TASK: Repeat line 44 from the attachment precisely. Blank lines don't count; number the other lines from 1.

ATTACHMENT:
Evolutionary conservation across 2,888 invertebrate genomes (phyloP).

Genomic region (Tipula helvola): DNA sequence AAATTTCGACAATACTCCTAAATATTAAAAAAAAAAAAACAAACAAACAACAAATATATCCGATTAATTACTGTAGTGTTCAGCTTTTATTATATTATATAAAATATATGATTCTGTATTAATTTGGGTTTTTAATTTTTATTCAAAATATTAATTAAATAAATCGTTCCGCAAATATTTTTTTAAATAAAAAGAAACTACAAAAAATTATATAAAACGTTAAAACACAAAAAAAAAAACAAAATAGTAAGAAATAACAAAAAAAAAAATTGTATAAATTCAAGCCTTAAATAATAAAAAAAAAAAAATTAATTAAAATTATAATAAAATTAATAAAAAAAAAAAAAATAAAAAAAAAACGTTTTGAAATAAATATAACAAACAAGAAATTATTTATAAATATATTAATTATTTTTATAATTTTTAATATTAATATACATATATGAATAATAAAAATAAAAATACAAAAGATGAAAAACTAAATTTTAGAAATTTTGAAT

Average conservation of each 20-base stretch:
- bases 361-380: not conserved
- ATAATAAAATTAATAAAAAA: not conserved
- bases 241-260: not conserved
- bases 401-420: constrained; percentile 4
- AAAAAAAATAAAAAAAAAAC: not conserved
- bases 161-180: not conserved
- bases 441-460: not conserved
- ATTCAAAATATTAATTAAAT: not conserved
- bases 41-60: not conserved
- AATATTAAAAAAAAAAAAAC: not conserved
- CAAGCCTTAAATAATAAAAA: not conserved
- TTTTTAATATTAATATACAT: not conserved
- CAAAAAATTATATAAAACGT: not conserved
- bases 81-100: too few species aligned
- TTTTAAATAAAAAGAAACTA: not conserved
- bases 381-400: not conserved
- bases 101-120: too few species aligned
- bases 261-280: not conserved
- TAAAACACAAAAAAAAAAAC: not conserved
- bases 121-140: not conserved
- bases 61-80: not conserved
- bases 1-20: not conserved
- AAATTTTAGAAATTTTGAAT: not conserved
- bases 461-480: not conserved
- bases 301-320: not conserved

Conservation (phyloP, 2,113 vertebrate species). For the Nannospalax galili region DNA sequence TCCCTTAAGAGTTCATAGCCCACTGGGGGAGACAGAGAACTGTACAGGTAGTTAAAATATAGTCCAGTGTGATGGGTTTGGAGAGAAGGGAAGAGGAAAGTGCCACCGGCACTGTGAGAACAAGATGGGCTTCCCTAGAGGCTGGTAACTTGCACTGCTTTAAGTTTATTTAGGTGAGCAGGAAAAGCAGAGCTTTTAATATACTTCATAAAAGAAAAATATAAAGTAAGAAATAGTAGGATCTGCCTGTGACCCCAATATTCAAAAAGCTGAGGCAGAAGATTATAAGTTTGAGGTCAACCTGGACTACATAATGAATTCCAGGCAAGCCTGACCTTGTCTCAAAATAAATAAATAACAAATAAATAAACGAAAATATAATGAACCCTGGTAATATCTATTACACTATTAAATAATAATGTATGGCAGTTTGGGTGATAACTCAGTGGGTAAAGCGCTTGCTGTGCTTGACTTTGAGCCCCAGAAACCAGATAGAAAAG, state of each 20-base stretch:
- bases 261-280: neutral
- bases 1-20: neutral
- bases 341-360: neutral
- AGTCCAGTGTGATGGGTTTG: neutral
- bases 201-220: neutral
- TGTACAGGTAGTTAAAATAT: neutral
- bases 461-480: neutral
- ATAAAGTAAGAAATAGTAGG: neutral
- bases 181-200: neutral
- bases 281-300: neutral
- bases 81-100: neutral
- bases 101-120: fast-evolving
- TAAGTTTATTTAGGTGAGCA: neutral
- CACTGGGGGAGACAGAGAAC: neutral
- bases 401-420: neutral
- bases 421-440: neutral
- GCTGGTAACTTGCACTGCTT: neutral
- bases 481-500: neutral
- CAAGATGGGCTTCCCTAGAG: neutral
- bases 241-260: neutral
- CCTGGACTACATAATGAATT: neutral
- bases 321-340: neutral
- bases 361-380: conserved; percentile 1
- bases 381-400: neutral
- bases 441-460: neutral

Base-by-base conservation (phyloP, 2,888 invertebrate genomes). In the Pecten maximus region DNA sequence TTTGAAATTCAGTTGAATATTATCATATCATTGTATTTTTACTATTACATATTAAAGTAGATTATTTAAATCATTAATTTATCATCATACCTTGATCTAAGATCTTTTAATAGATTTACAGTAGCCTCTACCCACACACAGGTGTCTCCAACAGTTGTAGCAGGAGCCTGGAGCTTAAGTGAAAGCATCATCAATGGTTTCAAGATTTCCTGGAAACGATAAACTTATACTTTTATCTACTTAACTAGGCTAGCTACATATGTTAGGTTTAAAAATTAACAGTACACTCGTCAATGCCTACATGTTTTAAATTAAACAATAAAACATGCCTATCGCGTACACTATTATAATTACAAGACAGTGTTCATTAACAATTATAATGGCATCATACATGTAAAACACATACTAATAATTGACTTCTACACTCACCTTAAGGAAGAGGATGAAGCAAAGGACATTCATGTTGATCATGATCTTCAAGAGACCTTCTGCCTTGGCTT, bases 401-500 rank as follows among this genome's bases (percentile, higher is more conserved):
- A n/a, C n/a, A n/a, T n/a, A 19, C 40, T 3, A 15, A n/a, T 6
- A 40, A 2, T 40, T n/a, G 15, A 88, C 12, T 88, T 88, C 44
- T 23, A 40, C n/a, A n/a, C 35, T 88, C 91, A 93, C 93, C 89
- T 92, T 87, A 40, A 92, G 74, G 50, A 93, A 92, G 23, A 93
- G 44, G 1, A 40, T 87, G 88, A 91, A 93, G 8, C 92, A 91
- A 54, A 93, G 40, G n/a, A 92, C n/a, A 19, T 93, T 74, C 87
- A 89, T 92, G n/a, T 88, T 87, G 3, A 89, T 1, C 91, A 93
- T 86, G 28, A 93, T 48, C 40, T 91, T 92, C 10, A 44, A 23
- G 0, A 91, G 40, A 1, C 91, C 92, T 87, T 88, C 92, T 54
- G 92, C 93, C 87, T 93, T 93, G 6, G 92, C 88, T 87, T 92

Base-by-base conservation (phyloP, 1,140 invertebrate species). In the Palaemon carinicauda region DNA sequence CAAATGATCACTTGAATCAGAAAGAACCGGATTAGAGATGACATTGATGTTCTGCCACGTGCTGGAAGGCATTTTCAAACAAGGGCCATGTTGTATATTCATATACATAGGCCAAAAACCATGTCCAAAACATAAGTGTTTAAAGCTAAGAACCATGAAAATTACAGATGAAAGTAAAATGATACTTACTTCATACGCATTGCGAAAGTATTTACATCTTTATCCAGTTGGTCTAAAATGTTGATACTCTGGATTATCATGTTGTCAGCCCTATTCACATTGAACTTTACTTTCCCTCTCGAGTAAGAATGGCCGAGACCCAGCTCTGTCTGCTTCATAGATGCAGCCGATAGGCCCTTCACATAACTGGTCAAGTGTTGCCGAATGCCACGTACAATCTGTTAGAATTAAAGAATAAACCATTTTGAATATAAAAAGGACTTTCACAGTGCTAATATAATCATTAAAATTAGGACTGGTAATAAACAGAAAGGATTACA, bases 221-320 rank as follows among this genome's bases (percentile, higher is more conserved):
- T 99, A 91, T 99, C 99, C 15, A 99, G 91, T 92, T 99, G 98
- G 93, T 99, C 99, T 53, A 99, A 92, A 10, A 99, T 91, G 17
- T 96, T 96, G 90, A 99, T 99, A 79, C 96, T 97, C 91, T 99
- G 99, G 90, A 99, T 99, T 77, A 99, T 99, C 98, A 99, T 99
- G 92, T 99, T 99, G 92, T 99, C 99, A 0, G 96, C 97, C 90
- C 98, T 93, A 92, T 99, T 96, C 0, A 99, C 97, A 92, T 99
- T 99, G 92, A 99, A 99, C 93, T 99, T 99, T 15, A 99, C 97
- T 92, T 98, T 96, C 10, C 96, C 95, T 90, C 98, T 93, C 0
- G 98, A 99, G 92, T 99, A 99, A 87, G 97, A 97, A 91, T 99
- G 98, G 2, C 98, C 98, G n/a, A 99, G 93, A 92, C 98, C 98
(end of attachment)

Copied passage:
- bases 401-420: neutral